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About TypicalGirl

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    Advanced Member

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  • Location
    Angels Camp, Ca
  • Interests
    Ceramic Art, Boxer Dogs, Punk Rock music...

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  1. I run a studio equipment buy/sell group on FaceBook. If you PM me or email me I'll give you the info.
  2. Thank you all SO much! Great tips! This will be a teaching class more than simply a demonstration. Hands on. The workshops at this studio work better as a 1-weekend deal because people have to travel to attend. Luckily, the pottery makes a nice paper clay of their own, and that works well for my work. I'm sort of "known" in my circle for single-firing *everything*, and I think that may be part of what participants want to see. If the pieces are small, I think it will be easy to dry them overnight. You all have given me some great ideas...going to "rehearse" and refine a little and then I'm sure I'll be back with more questions ;-) Thanks again!
  3. I'm being encouraged to teach a sculpting workshop. Never done such a thing before. Thinking of teaching a 2-day workshop for up to 10 participants of all sill levels. I split my work between animal "sketches" and larger, zoomorphic pieces. I think the participants are wanting the focus to be on the animals. I have a couple of subjects that could be complete the first day, refined and possibly raku fired the second day, that would demonstrate things like gesture, proportion, spindly/sticky-out parts, texture and glaze/oxide application. I have a local pottery willing to host us for a small percentage and they can also provide clay and kilns. And beyond that, I'm a little lost. Does anyone have any tips or suggestions or wisdom for me? Thanks!
  4. I usually use paper in my sculptures. Occasionally I'll use skewers for sticky-out parts. That *can* crack the clay, but not always, and far less so if you use paper clay. I have a FaceBook album that shows my process if you would like to take a look. Perhaps it will give you some ideas. https://www.facebook.com/media/set/?set=a.10151261350887879.470542.344268547878&type=3
  5. Hey Ginny, I used the term "wads" rather loosely. I really meant that I use pieces of kiln paper under the feet of flat pieces, or sculptures if I'm afraid they might move around. The paper becomes brittle after the first firing, but with care, it can be reused. If you email me your address (through my website), I'll send you a bit to play with. I do sell it in my etsy shop, but I'm happy to send you a piece to see if it will work for you ;-)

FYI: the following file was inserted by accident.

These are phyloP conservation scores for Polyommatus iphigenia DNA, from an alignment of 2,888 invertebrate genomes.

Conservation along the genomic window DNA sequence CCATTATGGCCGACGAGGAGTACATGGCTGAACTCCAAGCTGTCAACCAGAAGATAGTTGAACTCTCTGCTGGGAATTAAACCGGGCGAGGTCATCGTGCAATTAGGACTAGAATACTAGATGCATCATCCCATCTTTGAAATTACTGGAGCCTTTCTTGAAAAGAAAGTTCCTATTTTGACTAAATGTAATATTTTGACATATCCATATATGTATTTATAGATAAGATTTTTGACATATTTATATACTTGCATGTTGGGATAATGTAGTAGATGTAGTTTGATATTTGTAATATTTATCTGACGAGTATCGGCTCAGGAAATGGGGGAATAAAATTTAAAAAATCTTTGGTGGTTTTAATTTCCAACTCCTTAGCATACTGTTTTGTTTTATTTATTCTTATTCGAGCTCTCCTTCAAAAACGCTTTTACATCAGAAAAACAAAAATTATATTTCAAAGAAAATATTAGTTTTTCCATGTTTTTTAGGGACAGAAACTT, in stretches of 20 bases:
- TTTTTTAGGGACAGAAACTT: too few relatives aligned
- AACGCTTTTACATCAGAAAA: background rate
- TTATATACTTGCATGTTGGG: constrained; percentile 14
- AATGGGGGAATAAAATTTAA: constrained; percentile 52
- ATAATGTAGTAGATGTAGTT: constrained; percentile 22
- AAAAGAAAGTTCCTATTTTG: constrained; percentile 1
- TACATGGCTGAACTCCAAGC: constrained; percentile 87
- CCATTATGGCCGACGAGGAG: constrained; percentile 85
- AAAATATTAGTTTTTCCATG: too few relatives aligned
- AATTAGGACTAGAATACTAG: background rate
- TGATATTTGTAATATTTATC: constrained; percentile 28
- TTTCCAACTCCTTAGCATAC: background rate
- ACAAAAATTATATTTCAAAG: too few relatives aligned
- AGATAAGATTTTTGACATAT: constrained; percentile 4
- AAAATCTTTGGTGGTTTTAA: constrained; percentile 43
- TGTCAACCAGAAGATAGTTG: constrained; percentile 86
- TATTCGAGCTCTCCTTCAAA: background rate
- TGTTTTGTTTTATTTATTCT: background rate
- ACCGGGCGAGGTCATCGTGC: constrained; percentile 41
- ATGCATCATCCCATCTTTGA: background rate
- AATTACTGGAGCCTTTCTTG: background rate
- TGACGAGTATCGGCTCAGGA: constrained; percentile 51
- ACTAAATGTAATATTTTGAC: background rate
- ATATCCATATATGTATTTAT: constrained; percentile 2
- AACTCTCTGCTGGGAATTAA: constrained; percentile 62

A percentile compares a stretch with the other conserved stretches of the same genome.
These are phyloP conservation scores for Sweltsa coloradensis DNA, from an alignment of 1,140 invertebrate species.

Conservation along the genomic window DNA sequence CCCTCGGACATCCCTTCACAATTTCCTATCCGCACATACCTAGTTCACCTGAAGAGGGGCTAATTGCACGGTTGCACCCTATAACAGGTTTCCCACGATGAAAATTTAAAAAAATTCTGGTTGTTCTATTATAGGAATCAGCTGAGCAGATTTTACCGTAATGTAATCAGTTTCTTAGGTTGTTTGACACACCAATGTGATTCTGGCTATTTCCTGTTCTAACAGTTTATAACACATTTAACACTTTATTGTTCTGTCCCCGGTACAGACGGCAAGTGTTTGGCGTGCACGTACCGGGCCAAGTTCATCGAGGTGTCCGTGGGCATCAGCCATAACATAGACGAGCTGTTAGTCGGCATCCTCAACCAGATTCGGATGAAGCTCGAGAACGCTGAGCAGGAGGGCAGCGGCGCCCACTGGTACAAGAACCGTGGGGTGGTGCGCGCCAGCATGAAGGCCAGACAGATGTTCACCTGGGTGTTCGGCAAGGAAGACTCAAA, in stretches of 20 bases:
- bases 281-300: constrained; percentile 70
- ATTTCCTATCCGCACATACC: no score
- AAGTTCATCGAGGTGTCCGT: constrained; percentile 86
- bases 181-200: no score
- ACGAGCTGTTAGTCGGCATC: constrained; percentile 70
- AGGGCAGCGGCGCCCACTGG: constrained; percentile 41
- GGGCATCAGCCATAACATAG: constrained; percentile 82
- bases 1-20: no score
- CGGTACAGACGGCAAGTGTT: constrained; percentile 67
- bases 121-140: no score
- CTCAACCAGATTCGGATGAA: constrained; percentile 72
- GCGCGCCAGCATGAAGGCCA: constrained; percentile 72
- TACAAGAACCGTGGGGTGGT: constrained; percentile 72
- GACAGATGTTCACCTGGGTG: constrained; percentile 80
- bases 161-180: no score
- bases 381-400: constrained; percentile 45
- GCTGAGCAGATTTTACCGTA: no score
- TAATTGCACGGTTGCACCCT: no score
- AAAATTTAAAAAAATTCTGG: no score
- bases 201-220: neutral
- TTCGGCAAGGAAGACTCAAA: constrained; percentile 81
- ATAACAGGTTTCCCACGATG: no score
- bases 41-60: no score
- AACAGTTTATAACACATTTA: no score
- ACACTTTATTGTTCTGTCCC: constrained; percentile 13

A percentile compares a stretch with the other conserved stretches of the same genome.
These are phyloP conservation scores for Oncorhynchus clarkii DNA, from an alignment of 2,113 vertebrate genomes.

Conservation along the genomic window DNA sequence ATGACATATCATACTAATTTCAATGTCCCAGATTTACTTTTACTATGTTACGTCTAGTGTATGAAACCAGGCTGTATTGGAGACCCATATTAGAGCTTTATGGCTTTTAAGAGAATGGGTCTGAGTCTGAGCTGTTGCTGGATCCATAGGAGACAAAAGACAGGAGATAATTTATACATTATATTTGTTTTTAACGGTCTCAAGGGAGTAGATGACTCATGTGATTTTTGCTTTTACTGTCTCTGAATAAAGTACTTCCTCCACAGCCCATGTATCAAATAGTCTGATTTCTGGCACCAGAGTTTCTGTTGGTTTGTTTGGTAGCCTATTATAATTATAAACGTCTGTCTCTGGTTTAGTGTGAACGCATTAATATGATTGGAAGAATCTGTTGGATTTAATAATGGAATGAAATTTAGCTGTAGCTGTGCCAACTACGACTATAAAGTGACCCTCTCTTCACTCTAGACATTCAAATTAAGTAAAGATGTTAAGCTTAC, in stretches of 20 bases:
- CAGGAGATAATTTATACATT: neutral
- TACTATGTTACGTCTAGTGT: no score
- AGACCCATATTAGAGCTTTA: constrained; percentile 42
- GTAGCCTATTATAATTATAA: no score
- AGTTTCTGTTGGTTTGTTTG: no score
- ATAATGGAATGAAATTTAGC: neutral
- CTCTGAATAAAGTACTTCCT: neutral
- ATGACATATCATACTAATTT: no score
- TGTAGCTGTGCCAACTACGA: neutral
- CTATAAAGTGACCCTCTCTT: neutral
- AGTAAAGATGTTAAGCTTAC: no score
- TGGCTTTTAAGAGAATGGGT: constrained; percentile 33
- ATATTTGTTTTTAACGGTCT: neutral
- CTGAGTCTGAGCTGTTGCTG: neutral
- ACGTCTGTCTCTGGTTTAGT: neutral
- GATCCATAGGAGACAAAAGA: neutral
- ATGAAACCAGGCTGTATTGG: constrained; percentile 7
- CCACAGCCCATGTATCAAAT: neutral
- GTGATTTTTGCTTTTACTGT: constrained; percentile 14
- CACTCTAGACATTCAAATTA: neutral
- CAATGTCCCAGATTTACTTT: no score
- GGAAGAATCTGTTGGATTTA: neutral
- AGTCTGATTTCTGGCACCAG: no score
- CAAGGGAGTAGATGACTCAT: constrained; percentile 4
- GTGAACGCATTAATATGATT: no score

6. I worry about sand/silica getting onto my other pieces, so I use "wads" of kiln shelf paper.
  7. This makes me wonder...does wood-fired raku have a different quality (visually/physically/aesthetically) than "cleaner" fueled raku?
  8. Honestly, I just guess. Porcelain paper clay is the only kind I mix myself, my stoneware is a commercially produced body that contains 10%-20% paper, depending on the body. With the porcelain, I mix a slurry of toilet paper, water and bleach and then add it to the clay (which I've made into a slip). No more than 20% paper, and its strong enough to withstand raku. That seems like a high % of paper. My understanding is a maximum of 25%. Use anywhere from 15-25% Marcia I read in a book on paper clay that if you're wanting to sculpt with porcelain using paper clay then to use ~35% paper, but I'll try out a lesser % thank you
  9. Pugaboo, Can't help much in the wax resist dept as I don't use it, but for the incising you were trying, you might try brushing on shellac instead of wax and then try carving through that.
  10. Perfect. I've been wanting to make some custom tongs. This helps tons!
  11. Thanks everyone for all your suggestions! I tightened up the all-thread attaching the pedal to the motor, and after looking at the puck, have ordered a new one. Its definitely worn down and kind of chewed up, so hopefully that will help. Going to have my mechanically inclined brother come help me grease up the bearings too. I also appreciate the advice to slow down my centering. It does make for a more thoughtful process!
  12. Here's mine. I do need to put a vent above the flue at some point, but this works for me, and is fire safe for my area. Plus, when i move, it can go with me!
  13. I have an older Laguna motorized kickwheel. I use the motor pretty much just for centering. Lately, it seems I can't get the wheel to go as fast as I like. I kick it up to a good speed and then apply the motor (by means of the foot pedal) and it quickly slows to the speed of the motor. What can I do to get a bit more speed out of it?
  14. I'll just throw my thoughts in for added suggestions ;-) I don't typically hollow my pieces out after I form them (I think Beth Cavner-Stitcher does), though I do make some tentacle thingies that I do. With those, I form them and when they've set up just a bit I slice them length-ways down the center, scoop them out and then add wads of newspaper inside to help them keep their form. I do this before the final finish work, so I can smooth and join seams well. More usually, I start with a pinch pot and fill it with paper as I go, or start with a newspaper "armature" and form the clay around that. Then the paper just burns out. Not sure if that's the most efficient way to go about it, but it does work for me ;-) Cute little guy BTW!
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